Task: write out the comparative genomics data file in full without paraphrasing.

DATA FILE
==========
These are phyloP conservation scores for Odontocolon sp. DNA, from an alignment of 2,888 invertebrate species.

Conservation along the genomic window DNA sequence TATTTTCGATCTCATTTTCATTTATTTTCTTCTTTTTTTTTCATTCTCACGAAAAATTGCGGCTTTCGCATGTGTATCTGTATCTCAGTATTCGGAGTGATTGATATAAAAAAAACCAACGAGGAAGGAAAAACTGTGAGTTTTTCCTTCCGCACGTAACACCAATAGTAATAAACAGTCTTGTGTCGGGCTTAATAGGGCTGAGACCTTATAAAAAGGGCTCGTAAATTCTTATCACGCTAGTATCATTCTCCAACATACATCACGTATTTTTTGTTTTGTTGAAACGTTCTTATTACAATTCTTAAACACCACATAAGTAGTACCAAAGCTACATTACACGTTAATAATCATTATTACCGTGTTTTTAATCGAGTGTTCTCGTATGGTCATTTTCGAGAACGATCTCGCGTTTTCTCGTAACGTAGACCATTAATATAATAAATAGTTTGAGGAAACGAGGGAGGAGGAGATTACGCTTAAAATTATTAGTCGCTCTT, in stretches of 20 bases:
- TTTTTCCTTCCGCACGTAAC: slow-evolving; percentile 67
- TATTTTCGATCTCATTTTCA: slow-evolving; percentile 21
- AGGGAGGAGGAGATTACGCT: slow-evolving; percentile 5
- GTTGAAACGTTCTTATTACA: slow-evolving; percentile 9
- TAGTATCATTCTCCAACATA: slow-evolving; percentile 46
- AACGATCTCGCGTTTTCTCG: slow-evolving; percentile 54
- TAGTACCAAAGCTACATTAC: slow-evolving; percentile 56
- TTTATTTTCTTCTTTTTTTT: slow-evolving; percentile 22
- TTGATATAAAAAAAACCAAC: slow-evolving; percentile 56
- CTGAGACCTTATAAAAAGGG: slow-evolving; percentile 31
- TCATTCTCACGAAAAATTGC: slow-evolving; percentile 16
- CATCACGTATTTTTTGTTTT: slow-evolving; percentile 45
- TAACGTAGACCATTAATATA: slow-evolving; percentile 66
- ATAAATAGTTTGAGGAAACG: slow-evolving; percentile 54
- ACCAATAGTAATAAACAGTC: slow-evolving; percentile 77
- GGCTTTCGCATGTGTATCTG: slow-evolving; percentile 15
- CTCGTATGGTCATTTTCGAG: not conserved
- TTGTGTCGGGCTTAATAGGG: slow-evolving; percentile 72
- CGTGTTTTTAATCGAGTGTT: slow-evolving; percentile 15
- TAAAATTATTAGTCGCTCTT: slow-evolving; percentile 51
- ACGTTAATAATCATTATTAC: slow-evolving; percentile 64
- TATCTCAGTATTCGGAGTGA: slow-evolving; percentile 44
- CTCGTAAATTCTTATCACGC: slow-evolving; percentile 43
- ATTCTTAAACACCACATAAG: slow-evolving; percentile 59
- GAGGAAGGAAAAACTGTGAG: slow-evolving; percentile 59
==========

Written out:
These are phyloP conservation scores for Odontocolon sp. DNA, from an alignment of 2,888 invertebrate species.

Conservation along the genomic window DNA sequence TATTTTCGATCTCATTTTCATTTATTTTCTTCTTTTTTTTTCATTCTCACGAAAAATTGCGGCTTTCGCATGTGTATCTGTATCTCAGTATTCGGAGTGATTGATATAAAAAAAACCAACGAGGAAGGAAAAACTGTGAGTTTTTCCTTCCGCACGTAACACCAATAGTAATAAACAGTCTTGTGTCGGGCTTAATAGGGCTGAGACCTTATAAAAAGGGCTCGTAAATTCTTATCACGCTAGTATCATTCTCCAACATACATCACGTATTTTTTGTTTTGTTGAAACGTTCTTATTACAATTCTTAAACACCACATAAGTAGTACCAAAGCTACATTACACGTTAATAATCATTATTACCGTGTTTTTAATCGAGTGTTCTCGTATGGTCATTTTCGAGAACGATCTCGCGTTTTCTCGTAACGTAGACCATTAATATAATAAATAGTTTGAGGAAACGAGGGAGGAGGAGATTACGCTTAAAATTATTAGTCGCTCTT, in stretches of 20 bases:
- TTTTTCCTTCCGCACGTAAC: slow-evolving; percentile 67
- TATTTTCGATCTCATTTTCA: slow-evolving; percentile 21
- AGGGAGGAGGAGATTACGCT: slow-evolving; percentile 5
- GTTGAAACGTTCTTATTACA: slow-evolving; percentile 9
- TAGTATCATTCTCCAACATA: slow-evolving; percentile 46
- AACGATCTCGCGTTTTCTCG: slow-evolving; percentile 54
- TAGTACCAAAGCTACATTAC: slow-evolving; percentile 56
- TTTATTTTCTTCTTTTTTTT: slow-evolving; percentile 22
- TTGATATAAAAAAAACCAAC: slow-evolving; percentile 56
- CTGAGACCTTATAAAAAGGG: slow-evolving; percentile 31
- TCATTCTCACGAAAAATTGC: slow-evolving; percentile 16
- CATCACGTATTTTTTGTTTT: slow-evolving; percentile 45
- TAACGTAGACCATTAATATA: slow-evolving; percentile 66
- ATAAATAGTTTGAGGAAACG: slow-evolving; percentile 54
- ACCAATAGTAATAAACAGTC: slow-evolving; percentile 77
- GGCTTTCGCATGTGTATCTG: slow-evolving; percentile 15
- CTCGTATGGTCATTTTCGAG: not conserved
- TTGTGTCGGGCTTAATAGGG: slow-evolving; percentile 72
- CGTGTTTTTAATCGAGTGTT: slow-evolving; percentile 15
- TAAAATTATTAGTCGCTCTT: slow-evolving; percentile 51
- ACGTTAATAATCATTATTAC: slow-evolving; percentile 64
- TATCTCAGTATTCGGAGTGA: slow-evolving; percentile 44
- CTCGTAAATTCTTATCACGC: slow-evolving; percentile 43
- ATTCTTAAACACCACATAAG: slow-evolving; percentile 59
- GAGGAAGGAAAAACTGTGAG: slow-evolving; percentile 59